This is not about what you think it is. I’m not having an affair with anyone at work nor do I plan to. I am very happily married, thank goodness.
This is about how I, as a counselor, have come to realize I love my clients.
The first time a client told me they loved me, I didn’t know what to do. I had worked with her and her family for about 4 months, and our time together was drawing to a close. As she turned to leave for the day, she threw it casually back over her shoulder, “I love you, girl.” My heart smiled in response, and warmth bloomed in my chest. “Back at ya,” I responded clumsily as she walked out the door. I knew in that moment that I certainly did love her. And her children, and her husband, too. We had covered a lot of ground together, and they had made a lot of progress. I was granted access to their lives, and came to respect and admire all they had been through together. How could I not love them?
Other beloveds at work include the team I work with. Team Awesome is what I call them, and they are. We, too, have been through a lot together in the work we do with families. Do I love them? You bet. Do I say so? Sometimes. Not more than a handful of times in the 5 or so years we’ve been together, but occasionally the life circumstances we are going through warrant it. The death of a family member, serious life challenges, and the joyful events, too, call for a declaration.
I feel the love for my clients when we are working through their trauma; when they knock on the dark doors of their past ready to find the answers. When they bravely go where they didn’t think they could, and they find the gold within. When their face lights up with the joy of connection, the AHA moment that sets them free, or the deep breath that let’s me know they’ve got this and now they are going to be okay. When the little boy tells me that his sadness has gone from “GINORMOUS” to the pinch between a thumb and a forefinger: “It’s only two inches now.” When a little girl grins at me and says, “I am brave, aren’t I?” You bet she is. What’s not to love?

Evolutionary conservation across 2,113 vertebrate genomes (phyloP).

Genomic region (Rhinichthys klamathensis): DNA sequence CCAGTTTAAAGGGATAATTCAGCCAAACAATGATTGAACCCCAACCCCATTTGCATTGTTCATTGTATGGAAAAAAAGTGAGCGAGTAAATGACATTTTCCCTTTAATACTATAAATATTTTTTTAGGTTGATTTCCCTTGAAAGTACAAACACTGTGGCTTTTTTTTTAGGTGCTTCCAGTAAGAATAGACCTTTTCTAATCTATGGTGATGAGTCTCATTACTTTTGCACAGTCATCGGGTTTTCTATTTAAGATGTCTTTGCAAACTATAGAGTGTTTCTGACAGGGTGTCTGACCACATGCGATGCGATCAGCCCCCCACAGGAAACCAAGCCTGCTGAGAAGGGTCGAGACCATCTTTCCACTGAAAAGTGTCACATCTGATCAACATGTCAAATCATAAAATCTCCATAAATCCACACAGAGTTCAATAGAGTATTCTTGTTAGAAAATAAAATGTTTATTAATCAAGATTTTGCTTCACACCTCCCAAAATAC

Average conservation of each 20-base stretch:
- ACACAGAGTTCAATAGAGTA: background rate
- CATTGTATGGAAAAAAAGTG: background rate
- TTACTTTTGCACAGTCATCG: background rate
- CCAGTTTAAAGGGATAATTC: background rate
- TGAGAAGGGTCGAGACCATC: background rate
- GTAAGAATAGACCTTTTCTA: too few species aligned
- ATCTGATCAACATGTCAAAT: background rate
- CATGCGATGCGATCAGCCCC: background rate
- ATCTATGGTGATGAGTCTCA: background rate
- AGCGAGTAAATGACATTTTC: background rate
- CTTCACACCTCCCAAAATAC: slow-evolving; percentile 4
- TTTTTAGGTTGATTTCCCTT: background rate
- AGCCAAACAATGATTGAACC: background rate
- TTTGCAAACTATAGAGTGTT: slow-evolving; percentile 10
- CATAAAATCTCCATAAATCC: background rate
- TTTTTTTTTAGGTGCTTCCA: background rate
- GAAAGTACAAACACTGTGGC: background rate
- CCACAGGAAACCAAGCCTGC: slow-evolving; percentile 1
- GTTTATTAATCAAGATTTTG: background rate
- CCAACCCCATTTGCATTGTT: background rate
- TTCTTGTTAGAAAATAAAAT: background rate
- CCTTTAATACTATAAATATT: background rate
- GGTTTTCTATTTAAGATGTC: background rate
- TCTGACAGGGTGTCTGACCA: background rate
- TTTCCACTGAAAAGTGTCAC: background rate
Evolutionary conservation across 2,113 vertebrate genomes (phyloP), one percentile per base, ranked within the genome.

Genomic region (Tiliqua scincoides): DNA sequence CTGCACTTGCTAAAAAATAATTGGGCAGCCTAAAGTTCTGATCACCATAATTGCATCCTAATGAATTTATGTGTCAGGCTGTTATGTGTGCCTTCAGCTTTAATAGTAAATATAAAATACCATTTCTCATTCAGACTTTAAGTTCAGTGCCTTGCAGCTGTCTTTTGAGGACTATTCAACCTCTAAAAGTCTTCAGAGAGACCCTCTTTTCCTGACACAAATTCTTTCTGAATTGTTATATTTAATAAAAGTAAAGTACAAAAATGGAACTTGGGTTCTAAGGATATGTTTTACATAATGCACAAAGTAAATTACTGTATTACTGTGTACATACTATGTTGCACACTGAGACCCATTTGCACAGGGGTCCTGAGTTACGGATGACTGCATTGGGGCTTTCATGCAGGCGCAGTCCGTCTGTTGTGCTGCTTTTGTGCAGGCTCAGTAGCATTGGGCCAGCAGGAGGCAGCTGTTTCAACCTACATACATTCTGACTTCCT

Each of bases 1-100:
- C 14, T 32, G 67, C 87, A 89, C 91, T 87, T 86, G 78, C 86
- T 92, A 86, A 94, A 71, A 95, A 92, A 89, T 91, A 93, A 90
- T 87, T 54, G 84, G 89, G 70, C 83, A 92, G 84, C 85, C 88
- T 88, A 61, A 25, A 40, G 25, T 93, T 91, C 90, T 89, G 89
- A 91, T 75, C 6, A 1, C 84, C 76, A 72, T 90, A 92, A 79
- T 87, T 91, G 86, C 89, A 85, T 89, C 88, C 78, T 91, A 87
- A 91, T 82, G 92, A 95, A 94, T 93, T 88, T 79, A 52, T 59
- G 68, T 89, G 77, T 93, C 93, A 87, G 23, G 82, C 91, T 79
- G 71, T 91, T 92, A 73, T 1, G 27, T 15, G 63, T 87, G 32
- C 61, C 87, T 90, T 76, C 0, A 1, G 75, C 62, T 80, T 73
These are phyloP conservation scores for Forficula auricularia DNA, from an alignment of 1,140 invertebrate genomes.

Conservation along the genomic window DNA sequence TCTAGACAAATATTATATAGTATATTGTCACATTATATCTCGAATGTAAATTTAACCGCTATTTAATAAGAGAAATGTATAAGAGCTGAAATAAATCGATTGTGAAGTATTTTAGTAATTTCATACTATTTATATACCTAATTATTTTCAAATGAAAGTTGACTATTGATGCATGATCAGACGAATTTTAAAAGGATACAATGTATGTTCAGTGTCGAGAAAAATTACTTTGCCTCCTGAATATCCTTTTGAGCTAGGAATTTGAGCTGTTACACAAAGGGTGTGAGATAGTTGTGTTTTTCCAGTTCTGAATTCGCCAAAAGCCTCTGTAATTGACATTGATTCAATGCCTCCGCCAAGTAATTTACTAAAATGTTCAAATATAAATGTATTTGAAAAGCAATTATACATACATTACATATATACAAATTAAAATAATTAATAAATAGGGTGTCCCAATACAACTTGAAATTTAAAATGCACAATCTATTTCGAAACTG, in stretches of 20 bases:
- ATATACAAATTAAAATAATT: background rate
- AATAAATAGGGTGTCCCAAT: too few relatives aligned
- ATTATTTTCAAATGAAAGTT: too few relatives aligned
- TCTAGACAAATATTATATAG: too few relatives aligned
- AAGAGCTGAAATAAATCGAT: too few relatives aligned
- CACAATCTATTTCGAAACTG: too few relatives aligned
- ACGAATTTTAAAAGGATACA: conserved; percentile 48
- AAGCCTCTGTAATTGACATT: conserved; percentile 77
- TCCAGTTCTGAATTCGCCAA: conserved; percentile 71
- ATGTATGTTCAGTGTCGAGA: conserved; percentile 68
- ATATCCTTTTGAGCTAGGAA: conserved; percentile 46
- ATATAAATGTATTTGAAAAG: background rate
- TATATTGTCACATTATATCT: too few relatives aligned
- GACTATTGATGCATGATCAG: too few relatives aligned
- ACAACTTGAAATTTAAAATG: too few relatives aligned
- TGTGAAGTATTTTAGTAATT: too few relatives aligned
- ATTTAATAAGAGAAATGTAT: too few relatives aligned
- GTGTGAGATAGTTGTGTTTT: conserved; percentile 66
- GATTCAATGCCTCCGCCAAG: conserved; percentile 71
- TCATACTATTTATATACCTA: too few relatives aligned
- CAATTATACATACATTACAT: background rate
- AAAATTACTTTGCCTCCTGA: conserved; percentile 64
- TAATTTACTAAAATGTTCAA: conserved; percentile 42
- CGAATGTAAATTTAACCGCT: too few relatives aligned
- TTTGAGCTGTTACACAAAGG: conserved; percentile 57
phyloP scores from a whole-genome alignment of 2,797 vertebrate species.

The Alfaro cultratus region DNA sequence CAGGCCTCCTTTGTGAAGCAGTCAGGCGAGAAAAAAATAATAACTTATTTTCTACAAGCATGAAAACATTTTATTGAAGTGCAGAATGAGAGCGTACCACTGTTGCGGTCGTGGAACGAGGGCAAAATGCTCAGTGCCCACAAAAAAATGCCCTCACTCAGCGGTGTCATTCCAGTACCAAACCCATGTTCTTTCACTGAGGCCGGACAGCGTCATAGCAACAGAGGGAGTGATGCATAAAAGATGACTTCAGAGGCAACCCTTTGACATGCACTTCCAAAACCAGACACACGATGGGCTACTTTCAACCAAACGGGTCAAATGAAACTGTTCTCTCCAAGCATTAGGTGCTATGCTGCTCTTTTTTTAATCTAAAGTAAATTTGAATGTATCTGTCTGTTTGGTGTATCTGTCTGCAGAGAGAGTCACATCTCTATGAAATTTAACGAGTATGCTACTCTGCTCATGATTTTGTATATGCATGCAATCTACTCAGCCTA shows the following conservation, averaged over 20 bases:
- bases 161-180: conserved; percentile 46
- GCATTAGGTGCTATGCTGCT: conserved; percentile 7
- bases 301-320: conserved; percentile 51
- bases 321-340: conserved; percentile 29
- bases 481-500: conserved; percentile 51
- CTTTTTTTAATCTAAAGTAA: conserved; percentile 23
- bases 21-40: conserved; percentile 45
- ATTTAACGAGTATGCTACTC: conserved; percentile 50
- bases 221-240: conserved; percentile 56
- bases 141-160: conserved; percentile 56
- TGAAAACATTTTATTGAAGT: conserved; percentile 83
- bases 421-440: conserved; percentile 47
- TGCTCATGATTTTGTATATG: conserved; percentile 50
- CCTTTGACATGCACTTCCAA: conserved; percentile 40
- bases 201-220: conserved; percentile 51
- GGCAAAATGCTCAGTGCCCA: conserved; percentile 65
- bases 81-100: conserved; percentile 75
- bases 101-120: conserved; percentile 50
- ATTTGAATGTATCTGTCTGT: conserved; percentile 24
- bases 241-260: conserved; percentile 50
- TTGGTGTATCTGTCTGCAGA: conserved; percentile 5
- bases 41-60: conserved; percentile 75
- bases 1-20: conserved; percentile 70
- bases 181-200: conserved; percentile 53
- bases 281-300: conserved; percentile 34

I have seen it on the face of my colleagues when they talk about how a particular client has faced their fears and won. I have seen it on the face of some amazing trainers when they are doing the trauma work with a volunteer who is about to get the gift of therapy that is going to change their life: EMDR. I have seen it in the teachers and trainers and clinicians who love their work and just can’t help but radiate their joy when things go well.
This is tough work we do. We walk with people through their darkness, and back into the light.
But this isn’t anything they talked about in counselor school: How you were going to fall in love at work. How every person will walk away with a little piece of your heart. So I will keep at it, and my heart will keep growing so there’s plenty of room left for those clients I have yet to meet.